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Hard Starting Engine


To have an engine, gas or diesel, start easily and consistently requires that many things must be in order. Some things will be peculiar to either gas or diesel but most requirements are common to both. Many of the essential needs are interdependent; for example, compression and cranking speed. Both must be within tolerance but as compression decreases, cranking speed will increase – all other things remaining unchanged.

Adequate compression is needed. Compression is the term used when air is taken into a cylinder (intake stroke) and then the piston is pushed into the cylinder (compression stroke) reducing the volume of the combustion chamber and compressing the contents of the cylinder. When starting, the starter motor provides the force required for the compression. As the pressure within the cylinder increases, the air being compressed leaks out a little. The higher the compression, the faster the leak and the slower the cranking the more time for the leak to persist. The internal condition in the engine contributes to the speed of the leak. Bad rings or valves can contribute greatly to poor compression. Low cranking speed can give the same results.

Compression test results are expressed as “pounds per square inch” (PSI). The readings should be close to the same across all cylinders. Gasoline engines should have compression readings between 90 and 120 PSI and diesel engine pressures will range from 340 to 475 PSI. Diesel compression is much harder to measure and requires better measuring equipment.

Low compression with proper cranking speed requires that the engine be repaired. Sometimes that repair is as simple as adjusting the valves or doing a valve job. More often in engines with higher running hours new piston rings will be required, i.e.; a major overhaul.

If compression is low because the cranking speed is low, there are a lot of things that must be checked and corrected to crank faster.
1- The starter motor must be in good shape. There are bearings, brushes and electrical components that age or wear over time, resulting in diminished cranking speed.
2- The batteries must be adequately rated and in good condition.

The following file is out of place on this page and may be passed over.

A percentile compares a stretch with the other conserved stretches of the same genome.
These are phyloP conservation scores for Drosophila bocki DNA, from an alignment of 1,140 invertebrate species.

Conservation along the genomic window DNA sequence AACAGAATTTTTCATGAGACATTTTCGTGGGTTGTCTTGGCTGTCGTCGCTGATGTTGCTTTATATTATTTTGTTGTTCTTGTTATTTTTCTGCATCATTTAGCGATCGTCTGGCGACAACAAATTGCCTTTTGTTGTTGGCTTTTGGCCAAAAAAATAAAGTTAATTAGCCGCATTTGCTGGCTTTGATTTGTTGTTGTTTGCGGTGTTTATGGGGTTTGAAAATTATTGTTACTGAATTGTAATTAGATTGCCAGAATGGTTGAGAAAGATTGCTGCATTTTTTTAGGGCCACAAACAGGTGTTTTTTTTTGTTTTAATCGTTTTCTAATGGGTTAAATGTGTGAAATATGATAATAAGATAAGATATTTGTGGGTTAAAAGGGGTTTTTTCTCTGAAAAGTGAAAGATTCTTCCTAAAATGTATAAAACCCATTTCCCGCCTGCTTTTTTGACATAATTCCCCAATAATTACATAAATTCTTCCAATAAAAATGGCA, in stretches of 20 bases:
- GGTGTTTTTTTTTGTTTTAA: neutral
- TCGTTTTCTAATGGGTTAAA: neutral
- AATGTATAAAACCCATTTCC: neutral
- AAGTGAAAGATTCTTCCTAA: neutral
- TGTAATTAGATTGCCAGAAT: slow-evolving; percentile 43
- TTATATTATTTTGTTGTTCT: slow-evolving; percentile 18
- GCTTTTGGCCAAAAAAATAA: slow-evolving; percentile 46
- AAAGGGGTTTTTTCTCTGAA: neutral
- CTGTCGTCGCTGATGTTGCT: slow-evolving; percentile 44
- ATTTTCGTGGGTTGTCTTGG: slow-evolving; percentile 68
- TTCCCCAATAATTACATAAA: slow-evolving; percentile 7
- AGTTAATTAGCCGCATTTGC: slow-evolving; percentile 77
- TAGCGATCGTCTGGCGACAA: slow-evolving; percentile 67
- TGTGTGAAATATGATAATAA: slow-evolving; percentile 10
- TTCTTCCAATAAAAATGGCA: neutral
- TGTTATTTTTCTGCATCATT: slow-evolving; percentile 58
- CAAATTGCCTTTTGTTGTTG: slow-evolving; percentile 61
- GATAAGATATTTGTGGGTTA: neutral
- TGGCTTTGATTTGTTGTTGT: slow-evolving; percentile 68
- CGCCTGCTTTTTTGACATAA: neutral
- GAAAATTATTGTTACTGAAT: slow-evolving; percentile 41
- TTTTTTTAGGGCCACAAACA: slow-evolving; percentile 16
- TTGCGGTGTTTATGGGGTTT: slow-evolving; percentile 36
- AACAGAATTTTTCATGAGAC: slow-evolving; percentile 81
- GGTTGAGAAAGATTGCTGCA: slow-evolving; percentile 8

3- All related wires and cables must be in good condition with all the connections clean and properly tightened. Voltage can drop dramatically if a connection is oxidized, even if the retainer appears to be tightened firmly. The wiring and connections to the starter switch and dash panel must also be good.
4- The grounding of the starter to the engine block must be clean and tight.
5- The starter motor solenoid must pull in solidly and have clean internal contacts.
6- The engine lubricating oil should not be overly viscous.

The fuel must be relatively fresh, of the proper Cetane or Octane and free of water or additives.

Gasoline engines must have:
1- Properly operating choke.
2- Good spark plugs of the proper heat range.
3- Good low voltage components. (Points, distributor cap, rotor, condenser and wiring)
4- Good high voltage wiring and components. (Plug wires and coil)
5- The carburetor must be clean and properly adjusted.
6- The ignition timing must be to spec.

Diesel engines must have:
1- A good injector pump.
2- Good injectors.
3- The injection timing must be to spec.
4- Good glow plugs or manifold heaters – where installed.
5- Good preheating actuators and wiring.
All the above (and probably more) should be checked and discrepancies corrected. One or more items could contribute and fixing just one might improve starting, but not make it the best possible.

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This entry was posted on Friday, March 31st, 2006 at 10:30 am and is filed under News From Torresen Marine. You can follow any responses to this entry through the RSS 2.0 feed. You can skip to the end and leave a response. Pinging is currently not allowed.

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